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Frederic, Lord Leighton, Study for Rizpah, a black and white chalk drawing on brown paper


Height: 344.000 mm
Width: 250.000 mm

PD 1897-5-12-17

Prints and Drawings

    Frederic, Lord Leighton, Study for Rizpah, a black and white chalk drawing on brown paper

    England, around AD 1893

    The concubine of Saul with two white leopards under a juniper tree

    As a child, Leighton (1830-1896) travelled widely in Europe with his family. In Frankfurt, he came under the influence of the Nazarenes, a group of German painters devoted to restoring a moral purpose to art. Their precision and carefully-researched historicism stayed with Leighton, but their devotion to the art of Italy had a more dramatic and immediate effect on his work.

    Leighton moved to Rome in 1852, and there painted Cimabue's Celebrated Madonna Carried in Procession through the Streets of Florence (1855, Royal Collection). It was purchased by Queen Victoria at the Royal Academy exhibition in London that year, securing the reputation of the young artist. Leighton finally settled in London in 1859, where he was well received by Ruskin and the Pre-Raphaelites. Leighton's splendid classical compositions, displaying remarkable draughtsmanship and a rich colour-sense, gained him increasing stature in the art establishment. He was made President of the Royal Academy in 1878. Just before he died, Leighton was ennobled (becoming 1st Baron Leighton of Stretton), the only British artist to have been so honoured.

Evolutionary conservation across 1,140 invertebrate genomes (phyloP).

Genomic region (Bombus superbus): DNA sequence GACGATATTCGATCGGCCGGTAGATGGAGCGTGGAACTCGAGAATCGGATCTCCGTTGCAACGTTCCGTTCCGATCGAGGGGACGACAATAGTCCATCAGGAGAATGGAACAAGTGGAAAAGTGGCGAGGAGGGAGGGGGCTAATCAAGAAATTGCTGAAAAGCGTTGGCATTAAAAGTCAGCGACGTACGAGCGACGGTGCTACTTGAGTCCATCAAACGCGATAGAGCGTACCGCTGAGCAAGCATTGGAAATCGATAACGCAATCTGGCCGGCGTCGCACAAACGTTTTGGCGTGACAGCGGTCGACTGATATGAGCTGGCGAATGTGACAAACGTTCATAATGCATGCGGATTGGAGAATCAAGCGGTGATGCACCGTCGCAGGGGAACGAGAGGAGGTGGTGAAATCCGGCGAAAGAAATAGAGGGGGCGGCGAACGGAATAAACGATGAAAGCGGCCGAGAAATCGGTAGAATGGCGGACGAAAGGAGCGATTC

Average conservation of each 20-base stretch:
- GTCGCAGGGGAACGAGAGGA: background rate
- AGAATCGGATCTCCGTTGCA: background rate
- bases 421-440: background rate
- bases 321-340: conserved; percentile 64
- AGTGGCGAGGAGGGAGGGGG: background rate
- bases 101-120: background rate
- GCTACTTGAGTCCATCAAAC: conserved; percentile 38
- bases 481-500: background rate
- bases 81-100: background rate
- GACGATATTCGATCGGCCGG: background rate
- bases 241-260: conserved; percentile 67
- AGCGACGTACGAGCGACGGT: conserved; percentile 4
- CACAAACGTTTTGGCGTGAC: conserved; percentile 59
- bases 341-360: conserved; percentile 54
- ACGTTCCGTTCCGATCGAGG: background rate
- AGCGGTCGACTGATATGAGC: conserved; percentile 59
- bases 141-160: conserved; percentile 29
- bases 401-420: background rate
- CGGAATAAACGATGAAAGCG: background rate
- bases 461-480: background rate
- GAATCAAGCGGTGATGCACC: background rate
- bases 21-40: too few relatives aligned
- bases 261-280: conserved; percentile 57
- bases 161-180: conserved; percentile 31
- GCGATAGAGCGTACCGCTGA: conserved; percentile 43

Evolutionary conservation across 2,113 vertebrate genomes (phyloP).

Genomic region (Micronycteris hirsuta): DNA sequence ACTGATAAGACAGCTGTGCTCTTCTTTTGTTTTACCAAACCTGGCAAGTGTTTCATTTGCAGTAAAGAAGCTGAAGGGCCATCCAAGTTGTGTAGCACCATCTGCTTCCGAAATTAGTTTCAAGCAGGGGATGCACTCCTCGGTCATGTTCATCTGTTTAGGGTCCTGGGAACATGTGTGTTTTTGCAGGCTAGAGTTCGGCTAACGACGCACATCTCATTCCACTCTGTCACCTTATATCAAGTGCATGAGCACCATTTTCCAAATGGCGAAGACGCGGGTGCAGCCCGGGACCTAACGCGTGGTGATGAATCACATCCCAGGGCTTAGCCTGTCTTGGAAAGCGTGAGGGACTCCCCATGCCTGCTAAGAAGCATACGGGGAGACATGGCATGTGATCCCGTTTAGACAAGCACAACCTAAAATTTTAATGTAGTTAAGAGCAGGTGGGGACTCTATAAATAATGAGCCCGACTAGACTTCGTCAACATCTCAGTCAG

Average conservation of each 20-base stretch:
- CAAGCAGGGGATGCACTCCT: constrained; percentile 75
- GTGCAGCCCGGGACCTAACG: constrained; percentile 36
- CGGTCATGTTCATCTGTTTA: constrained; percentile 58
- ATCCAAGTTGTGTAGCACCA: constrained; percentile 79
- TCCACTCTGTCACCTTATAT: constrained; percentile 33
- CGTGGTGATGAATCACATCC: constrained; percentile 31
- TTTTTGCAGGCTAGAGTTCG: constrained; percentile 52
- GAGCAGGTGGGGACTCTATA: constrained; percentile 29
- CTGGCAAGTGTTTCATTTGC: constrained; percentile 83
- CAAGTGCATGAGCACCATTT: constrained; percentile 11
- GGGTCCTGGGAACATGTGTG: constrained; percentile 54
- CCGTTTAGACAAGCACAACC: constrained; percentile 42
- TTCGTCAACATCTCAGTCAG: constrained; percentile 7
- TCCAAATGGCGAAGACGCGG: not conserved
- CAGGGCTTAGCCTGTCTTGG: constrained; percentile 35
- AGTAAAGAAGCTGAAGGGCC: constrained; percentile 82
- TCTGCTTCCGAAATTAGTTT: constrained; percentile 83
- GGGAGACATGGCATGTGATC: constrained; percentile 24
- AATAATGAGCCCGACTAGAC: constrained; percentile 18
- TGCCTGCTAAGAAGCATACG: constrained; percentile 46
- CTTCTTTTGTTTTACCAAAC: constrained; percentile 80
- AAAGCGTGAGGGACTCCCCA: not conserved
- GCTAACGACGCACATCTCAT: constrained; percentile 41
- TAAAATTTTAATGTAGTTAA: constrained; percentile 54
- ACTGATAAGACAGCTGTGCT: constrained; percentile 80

This expressive drapery study is for the figure of Rizpah in a painting of the same name (private collection) that Leighton exhibited at the Royal Academy in 1893 at the height of his career. It depicted Rizpah, the concubine of Saul, protecting the bodies of her sons after they had been hanged by the Gibeonites (II Samuel, 21).

    L. Ormond and R. Ormond, Lord Leighton (London, Yale University Press for the Paul Mellon Centre for Studies in British Art, 1975)

    S. Jones, C. Newall, L. Ormond and others, Frederic Leighton, 1830-1896 (Royal Academy, London, 1996)


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